Almost immediately after its release, Pipes garnered a lot of attention from bloggers, software developers, and experts on Web-based applications. Perhaps the most glowing endorsement it received was from Tim O’Reilly, founder of O’Reilly Media, a computer-book, magazine, and online publisher. On his blog O’Reilly wrote that the tool is a “milestone in the history of the Internet.” He added that while it’s still a bit “rough around the edges,” Pipes has “enormous potential to turn the Web into a programmable environment for everyone.”

And it is the potential of Pipes that is exciting to many. “I think it’s great,” says Eric Lunt, chief technology officer at Feedburner, a Chicago-based company that manages feed publication information. As feeds become more integrated into Internet use, either from Internet Explorer 7 or applications such as Google Homepage, Lunt says, there will be an increased demand for tailoring feeds to individual needs. “It might take a couple of years for the impact to be felt,” he says, “but I think it will be.” Lunt adds that Pipes gives people the power of being able to take the huge amount of content that’s on the Web, repurpose it, and change it in various ways–and “you don’t have to jump into code to use this.”

However, familiarity with software code could help. While programming experience is not necessary, understanding the logic of stringing modules together and the detailed module functions might be easier with some training. (How-to discussions are available on the Pipes site, and a helpful step-by-step tutorial can be found here.) But Yahoo, says Sadri, was really aiming Pipes at a level in between expert developer and programming novice. “At this early state, our focus has been to establish a tool that is great for developers and allows them to create innovative [applications],” says Sadri. “Ultimately, however, we expect that average Internet users will be the ultimate beneficiaries of the system, though they may not know–or even care–that Pipes is the enabling technology.”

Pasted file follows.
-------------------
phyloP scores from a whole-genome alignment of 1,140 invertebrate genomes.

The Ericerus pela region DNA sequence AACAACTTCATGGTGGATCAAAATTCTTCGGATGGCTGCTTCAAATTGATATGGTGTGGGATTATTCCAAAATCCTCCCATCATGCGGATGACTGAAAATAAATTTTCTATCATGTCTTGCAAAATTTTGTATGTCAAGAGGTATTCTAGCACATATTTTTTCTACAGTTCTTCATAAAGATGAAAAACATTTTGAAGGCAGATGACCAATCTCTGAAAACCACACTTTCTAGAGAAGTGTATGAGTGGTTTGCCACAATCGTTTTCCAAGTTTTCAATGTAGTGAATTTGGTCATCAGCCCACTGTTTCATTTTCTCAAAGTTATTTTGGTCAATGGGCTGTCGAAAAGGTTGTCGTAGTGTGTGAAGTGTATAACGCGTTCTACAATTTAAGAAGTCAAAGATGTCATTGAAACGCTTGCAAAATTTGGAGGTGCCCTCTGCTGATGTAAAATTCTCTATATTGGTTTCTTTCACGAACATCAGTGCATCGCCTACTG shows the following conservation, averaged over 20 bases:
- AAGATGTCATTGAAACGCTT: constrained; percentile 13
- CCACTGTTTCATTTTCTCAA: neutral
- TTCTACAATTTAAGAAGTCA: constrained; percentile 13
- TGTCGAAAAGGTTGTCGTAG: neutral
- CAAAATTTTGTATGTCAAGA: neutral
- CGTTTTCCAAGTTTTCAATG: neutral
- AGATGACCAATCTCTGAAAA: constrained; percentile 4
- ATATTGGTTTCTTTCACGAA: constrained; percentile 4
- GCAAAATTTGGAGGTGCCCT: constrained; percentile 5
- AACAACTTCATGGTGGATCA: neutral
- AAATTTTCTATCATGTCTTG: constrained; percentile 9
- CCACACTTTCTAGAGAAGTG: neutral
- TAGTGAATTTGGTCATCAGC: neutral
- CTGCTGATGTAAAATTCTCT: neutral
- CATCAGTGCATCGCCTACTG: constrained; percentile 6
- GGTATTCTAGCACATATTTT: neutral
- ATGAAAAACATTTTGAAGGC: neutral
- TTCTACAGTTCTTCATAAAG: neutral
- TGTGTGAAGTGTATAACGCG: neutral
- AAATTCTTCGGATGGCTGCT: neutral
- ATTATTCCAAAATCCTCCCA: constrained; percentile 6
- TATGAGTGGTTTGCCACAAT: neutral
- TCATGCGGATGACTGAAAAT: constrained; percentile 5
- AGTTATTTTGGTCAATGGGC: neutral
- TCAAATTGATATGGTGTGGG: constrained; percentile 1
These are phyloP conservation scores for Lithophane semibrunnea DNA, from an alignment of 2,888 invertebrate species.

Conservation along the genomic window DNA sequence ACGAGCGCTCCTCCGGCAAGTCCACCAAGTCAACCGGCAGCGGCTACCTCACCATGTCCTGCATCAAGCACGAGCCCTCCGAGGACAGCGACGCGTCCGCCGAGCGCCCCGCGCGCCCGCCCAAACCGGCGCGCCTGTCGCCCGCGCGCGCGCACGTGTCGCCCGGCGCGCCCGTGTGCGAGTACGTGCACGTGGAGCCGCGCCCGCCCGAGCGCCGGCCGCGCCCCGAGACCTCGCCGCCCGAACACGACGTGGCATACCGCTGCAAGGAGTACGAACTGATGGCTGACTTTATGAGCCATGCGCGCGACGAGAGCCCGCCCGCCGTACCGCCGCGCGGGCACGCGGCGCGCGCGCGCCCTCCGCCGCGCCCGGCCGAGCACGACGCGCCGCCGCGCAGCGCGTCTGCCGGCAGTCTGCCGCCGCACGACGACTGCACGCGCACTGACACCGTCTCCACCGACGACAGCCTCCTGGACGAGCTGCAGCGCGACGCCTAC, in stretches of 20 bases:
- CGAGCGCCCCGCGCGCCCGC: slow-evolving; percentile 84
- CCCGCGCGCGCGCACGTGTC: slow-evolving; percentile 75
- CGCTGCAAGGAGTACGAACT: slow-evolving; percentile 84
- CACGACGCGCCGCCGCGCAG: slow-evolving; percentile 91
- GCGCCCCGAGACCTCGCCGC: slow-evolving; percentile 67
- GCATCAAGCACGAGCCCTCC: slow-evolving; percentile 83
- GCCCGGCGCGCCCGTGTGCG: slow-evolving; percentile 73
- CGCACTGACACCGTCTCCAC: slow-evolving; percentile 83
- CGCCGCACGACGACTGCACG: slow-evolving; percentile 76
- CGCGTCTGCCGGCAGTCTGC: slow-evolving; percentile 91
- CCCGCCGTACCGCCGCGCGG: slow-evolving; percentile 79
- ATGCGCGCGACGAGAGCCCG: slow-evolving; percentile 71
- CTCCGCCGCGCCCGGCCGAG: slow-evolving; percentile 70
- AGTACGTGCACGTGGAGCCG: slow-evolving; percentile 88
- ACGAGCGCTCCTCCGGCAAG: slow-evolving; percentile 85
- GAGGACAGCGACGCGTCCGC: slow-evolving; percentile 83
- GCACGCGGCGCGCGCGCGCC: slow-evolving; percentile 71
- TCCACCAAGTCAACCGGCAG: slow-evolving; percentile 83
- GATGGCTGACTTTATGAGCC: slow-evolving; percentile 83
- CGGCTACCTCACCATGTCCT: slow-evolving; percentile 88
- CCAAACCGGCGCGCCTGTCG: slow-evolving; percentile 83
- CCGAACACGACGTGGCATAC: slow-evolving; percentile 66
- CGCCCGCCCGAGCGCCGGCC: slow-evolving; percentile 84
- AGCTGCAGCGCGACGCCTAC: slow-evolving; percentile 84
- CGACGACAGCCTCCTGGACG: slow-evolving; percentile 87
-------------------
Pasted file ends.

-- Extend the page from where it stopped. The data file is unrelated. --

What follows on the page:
Some Internet experts question the transformative potential of Pipes. “Can you build useful systems with it?” asks Dan Weld, professor of computer science and engineering at the University of Washington, in Seattle. The programming interface is fairly easy to use, he says, but some of the functions are limited. For instance, one Pipes module functions as a filter that blocks selected information from getting through, but “the problem with the filters is [that] sometimes duplicates [such as multiple identical headlines] get through,” Weld says. He adds that ranking results, in particular, is tricky to do without modifying the instructions with low-level code. “That’s a reason to be a little skeptical about it,” he says.

Sadri says that Yahoo will tweak Pipes over time, using feedback from developers. He hopes to expand the scope of the tool–for instance, by allowing users to build a Pipe within a Pipe–to enable more-complex applications. And since the project is in its experimental phase, he says, he and his team are still working on new modules with varying functions, and they’re looking at ways to improve the scalability and usability of the Pipes site.